– TTT
    Feb 19, 2019 at 16:45
  • 1
    @EdRandall - got it. I only used that example because it is the most famous example of a passphrase and also doesn't form a sentence. I agree with you. A 4 word passphrase is very weak if the attacker tries to brute force passphrases, and password managers with a generator are far more secure. I'm at the point now that I know hardly any of my passwords, and that's a good thing.
    – TTT
    Feb 20, 2019 at 15:08

A bit of math background:

A proper brute force attack on your secret will use the most likely secrets first.

You can thus represent the "quality" of a password class (e.g. starting-letter secret with 20 characters vs truely random 8 characters) by calculating the Entropy H of that source S of randomness.

Entropy, in the context of Information Theory is the expectation of Information. With Information I of a random event X (in this case: a particular secret) being

I(X) = - log2(p(X)),

with p being the probability that the event occurred.

Now, for a truly random password N-character of 8-bit characters, each character is as likely, no matter where in the string it happens. That means the expectation value of these is the maximum you can get from an N-character string.

Now, if you used the first-letter method, things change drastically: How many times would you use ? anywhere in a string than at the end? How likely is X as the first letter of your secret, how likely is T? If W was the first letter, how likely is it that the next letter is an i or an a (Considering the first word is then pretty likely to be What/Where/Who, and these interogative pronouns are typically followed by an "is" or "are")? And: if the first letter is not an W, would you as likely pick an i as second letter?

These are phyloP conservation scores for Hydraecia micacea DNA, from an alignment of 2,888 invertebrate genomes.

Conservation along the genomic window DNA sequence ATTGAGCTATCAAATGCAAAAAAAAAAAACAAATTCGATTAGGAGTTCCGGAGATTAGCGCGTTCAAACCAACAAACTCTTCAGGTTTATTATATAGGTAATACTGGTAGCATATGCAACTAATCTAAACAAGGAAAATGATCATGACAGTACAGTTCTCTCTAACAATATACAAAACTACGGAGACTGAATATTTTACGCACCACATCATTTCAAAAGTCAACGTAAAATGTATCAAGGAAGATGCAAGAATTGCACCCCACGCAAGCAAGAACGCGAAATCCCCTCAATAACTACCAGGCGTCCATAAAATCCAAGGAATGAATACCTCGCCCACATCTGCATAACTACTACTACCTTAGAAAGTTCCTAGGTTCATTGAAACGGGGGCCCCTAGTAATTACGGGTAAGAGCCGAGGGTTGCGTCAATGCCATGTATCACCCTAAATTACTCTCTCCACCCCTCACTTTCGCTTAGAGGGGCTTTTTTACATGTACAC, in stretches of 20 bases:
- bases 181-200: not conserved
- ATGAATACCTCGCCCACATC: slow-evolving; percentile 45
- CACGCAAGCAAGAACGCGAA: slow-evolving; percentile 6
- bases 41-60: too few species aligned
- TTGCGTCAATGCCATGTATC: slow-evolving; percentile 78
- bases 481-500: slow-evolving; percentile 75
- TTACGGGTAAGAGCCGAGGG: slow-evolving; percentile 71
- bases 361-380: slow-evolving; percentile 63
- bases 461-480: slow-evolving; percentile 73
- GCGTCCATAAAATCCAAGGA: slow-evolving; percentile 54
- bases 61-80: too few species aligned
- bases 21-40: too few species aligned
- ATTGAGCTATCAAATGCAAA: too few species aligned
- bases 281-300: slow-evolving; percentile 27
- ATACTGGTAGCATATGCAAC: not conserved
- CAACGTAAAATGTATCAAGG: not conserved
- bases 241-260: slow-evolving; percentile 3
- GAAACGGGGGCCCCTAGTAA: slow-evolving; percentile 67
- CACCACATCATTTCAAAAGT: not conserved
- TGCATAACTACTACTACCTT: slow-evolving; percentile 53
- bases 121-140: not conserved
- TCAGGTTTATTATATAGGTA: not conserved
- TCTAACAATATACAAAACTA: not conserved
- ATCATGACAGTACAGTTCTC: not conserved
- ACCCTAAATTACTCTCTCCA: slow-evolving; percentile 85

Languages don't use characters with uniform probabilities. So instread of 8 bit entropy per character, you add maybe 4.7 bit of entropy or so – thus, your truly random password with N characters has 8N bits of entropy (or 7N, if you restrict yourself to ASCII), but your first letter thing has much less, especially since the letter probabilities are strongly linked (example with W being likely followed by i or a). So while the first character still might have an entropy of 4.7 bits, the next certainly doesn't – and thus, your source's entropy will be much lower. So, instead of comparing a 8-character truly random to a 12-character first-letters secret, it'd be much fairer to compare it to a first-letter secret of at least twice that length.

  • Some good points here. How does it compare to a passphrase however? Nov 30, 2016 at 14:15
  • That's a question for a summation over a couple hundred binary entries in a significant-length secret, to which I don't have an answer at hand. I'm sure there's plenty of literature on this. Nov 30, 2016 at 14:18

In general, a word is more random than its first letter or a random letter, but letter-based passwords can be an effective method of password generation if the phrase used is sufficiently random or unique.

Let's assume the password cracker knows how your password is generated. Sure, this is a worst-case scenario, but password crackers are surprisingly sophisticated so this is IMHO the best way to judge the true strength of your password.

Picking a phrase off the top of your head is dangerous. Phrases are just as susceptible as other types of passwords to being shockingly easy to guess if you pick the first thing that comes to mind, and as shown below, even randomly-chosen natural English phrases are only half as complex as randomly chosen words. Any good password generation scheme will have you avoid using the same password as other people. There are phrase passwords like "trustno1", "iloveyou", or "letmein" that are extremely common. This paper and this one both show why picking phrases off the top of your head often goes poorly. In their research a large number of these passwords can be cracked using just a few thousand or million phrases. Secure password generation schemes randomly pick one of quadrillions or more possibilities, not just the most convenient of several thousand possibilities.

Password complexity is typically judged using entropy, measured in bits. If all possibilities are equally likely, a password with an entropy of 50 bits will take up to 2^50 tries to guess. We'll use the estimates for entropy explained below to compare some schemes: